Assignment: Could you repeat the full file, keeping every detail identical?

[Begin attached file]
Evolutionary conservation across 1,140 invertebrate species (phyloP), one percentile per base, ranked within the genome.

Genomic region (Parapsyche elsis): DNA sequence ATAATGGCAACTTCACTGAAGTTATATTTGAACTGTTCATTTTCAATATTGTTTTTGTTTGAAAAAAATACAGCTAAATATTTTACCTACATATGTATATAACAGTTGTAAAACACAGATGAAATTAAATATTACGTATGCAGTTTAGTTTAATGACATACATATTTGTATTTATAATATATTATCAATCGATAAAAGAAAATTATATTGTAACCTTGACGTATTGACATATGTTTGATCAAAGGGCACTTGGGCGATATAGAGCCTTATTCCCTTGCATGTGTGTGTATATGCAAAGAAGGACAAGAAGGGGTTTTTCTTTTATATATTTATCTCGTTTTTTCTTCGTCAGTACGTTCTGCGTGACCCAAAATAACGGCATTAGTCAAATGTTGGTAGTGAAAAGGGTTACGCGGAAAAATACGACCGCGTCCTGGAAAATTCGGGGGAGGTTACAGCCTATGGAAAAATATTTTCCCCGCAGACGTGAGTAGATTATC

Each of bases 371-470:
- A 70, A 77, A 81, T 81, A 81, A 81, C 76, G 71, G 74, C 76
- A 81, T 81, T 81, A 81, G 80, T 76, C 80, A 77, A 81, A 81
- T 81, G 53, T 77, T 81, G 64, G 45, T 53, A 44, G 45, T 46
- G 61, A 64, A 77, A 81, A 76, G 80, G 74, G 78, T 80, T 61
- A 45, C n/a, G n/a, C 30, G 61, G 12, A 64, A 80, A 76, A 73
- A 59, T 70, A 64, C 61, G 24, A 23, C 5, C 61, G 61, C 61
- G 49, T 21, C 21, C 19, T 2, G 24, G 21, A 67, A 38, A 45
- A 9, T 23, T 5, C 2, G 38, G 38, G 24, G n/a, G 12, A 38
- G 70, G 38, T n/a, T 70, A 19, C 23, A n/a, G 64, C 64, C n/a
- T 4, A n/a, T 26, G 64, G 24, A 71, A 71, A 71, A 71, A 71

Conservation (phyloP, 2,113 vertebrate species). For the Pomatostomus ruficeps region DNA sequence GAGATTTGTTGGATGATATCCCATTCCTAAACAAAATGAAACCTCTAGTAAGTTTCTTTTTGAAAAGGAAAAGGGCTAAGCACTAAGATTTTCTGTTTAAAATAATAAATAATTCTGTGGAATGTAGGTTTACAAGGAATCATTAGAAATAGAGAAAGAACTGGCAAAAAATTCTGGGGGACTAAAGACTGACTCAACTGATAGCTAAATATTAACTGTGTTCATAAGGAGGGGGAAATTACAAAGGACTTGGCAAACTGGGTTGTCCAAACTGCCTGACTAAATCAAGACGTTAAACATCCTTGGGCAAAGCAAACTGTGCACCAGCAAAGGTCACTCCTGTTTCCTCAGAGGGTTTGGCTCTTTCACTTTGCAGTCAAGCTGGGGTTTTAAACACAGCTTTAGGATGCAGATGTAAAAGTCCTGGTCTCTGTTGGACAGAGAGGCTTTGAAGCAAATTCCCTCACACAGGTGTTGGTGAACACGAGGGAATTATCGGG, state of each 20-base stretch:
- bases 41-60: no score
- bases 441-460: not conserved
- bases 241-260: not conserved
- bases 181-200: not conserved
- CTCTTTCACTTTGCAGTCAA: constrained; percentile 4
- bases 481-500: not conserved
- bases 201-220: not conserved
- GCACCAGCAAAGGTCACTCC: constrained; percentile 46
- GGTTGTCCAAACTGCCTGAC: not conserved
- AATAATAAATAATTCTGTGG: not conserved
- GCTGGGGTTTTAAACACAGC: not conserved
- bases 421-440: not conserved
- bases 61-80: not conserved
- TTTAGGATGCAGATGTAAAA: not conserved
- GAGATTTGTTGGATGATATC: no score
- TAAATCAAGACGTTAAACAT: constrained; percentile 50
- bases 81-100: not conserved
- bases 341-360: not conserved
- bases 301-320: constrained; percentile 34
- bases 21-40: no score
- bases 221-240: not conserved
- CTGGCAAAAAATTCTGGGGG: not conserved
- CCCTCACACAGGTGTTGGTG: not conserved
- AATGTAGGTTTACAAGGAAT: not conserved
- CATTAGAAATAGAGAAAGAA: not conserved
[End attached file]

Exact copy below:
Evolutionary conservation across 1,140 invertebrate species (phyloP), one percentile per base, ranked within the genome.

Genomic region (Parapsyche elsis): DNA sequence ATAATGGCAACTTCACTGAAGTTATATTTGAACTGTTCATTTTCAATATTGTTTTTGTTTGAAAAAAATACAGCTAAATATTTTACCTACATATGTATATAACAGTTGTAAAACACAGATGAAATTAAATATTACGTATGCAGTTTAGTTTAATGACATACATATTTGTATTTATAATATATTATCAATCGATAAAAGAAAATTATATTGTAACCTTGACGTATTGACATATGTTTGATCAAAGGGCACTTGGGCGATATAGAGCCTTATTCCCTTGCATGTGTGTGTATATGCAAAGAAGGACAAGAAGGGGTTTTTCTTTTATATATTTATCTCGTTTTTTCTTCGTCAGTACGTTCTGCGTGACCCAAAATAACGGCATTAGTCAAATGTTGGTAGTGAAAAGGGTTACGCGGAAAAATACGACCGCGTCCTGGAAAATTCGGGGGAGGTTACAGCCTATGGAAAAATATTTTCCCCGCAGACGTGAGTAGATTATC

Each of bases 371-470:
- A 70, A 77, A 81, T 81, A 81, A 81, C 76, G 71, G 74, C 76
- A 81, T 81, T 81, A 81, G 80, T 76, C 80, A 77, A 81, A 81
- T 81, G 53, T 77, T 81, G 64, G 45, T 53, A 44, G 45, T 46
- G 61, A 64, A 77, A 81, A 76, G 80, G 74, G 78, T 80, T 61
- A 45, C n/a, G n/a, C 30, G 61, G 12, A 64, A 80, A 76, A 73
- A 59, T 70, A 64, C 61, G 24, A 23, C 5, C 61, G 61, C 61
- G 49, T 21, C 21, C 19, T 2, G 24, G 21, A 67, A 38, A 45
- A 9, T 23, T 5, C 2, G 38, G 38, G 24, G n/a, G 12, A 38
- G 70, G 38, T n/a, T 70, A 19, C 23, A n/a, G 64, C 64, C n/a
- T 4, A n/a, T 26, G 64, G 24, A 71, A 71, A 71, A 71, A 71

Conservation (phyloP, 2,113 vertebrate species). For the Pomatostomus ruficeps region DNA sequence GAGATTTGTTGGATGATATCCCATTCCTAAACAAAATGAAACCTCTAGTAAGTTTCTTTTTGAAAAGGAAAAGGGCTAAGCACTAAGATTTTCTGTTTAAAATAATAAATAATTCTGTGGAATGTAGGTTTACAAGGAATCATTAGAAATAGAGAAAGAACTGGCAAAAAATTCTGGGGGACTAAAGACTGACTCAACTGATAGCTAAATATTAACTGTGTTCATAAGGAGGGGGAAATTACAAAGGACTTGGCAAACTGGGTTGTCCAAACTGCCTGACTAAATCAAGACGTTAAACATCCTTGGGCAAAGCAAACTGTGCACCAGCAAAGGTCACTCCTGTTTCCTCAGAGGGTTTGGCTCTTTCACTTTGCAGTCAAGCTGGGGTTTTAAACACAGCTTTAGGATGCAGATGTAAAAGTCCTGGTCTCTGTTGGACAGAGAGGCTTTGAAGCAAATTCCCTCACACAGGTGTTGGTGAACACGAGGGAATTATCGGG, state of each 20-base stretch:
- bases 41-60: no score
- bases 441-460: not conserved
- bases 241-260: not conserved
- bases 181-200: not conserved
- CTCTTTCACTTTGCAGTCAA: constrained; percentile 4
- bases 481-500: not conserved
- bases 201-220: not conserved
- GCACCAGCAAAGGTCACTCC: constrained; percentile 46
- GGTTGTCCAAACTGCCTGAC: not conserved
- AATAATAAATAATTCTGTGG: not conserved
- GCTGGGGTTTTAAACACAGC: not conserved
- bases 421-440: not conserved
- bases 61-80: not conserved
- TTTAGGATGCAGATGTAAAA: not conserved
- GAGATTTGTTGGATGATATC: no score
- TAAATCAAGACGTTAAACAT: constrained; percentile 50
- bases 81-100: not conserved
- bases 341-360: not conserved
- bases 301-320: constrained; percentile 34
- bases 21-40: no score
- bases 221-240: not conserved
- CTGGCAAAAAATTCTGGGGG: not conserved
- CCCTCACACAGGTGTTGGTG: not conserved
- AATGTAGGTTTACAAGGAAT: not conserved
- CATTAGAAATAGAGAAAGAA: not conserved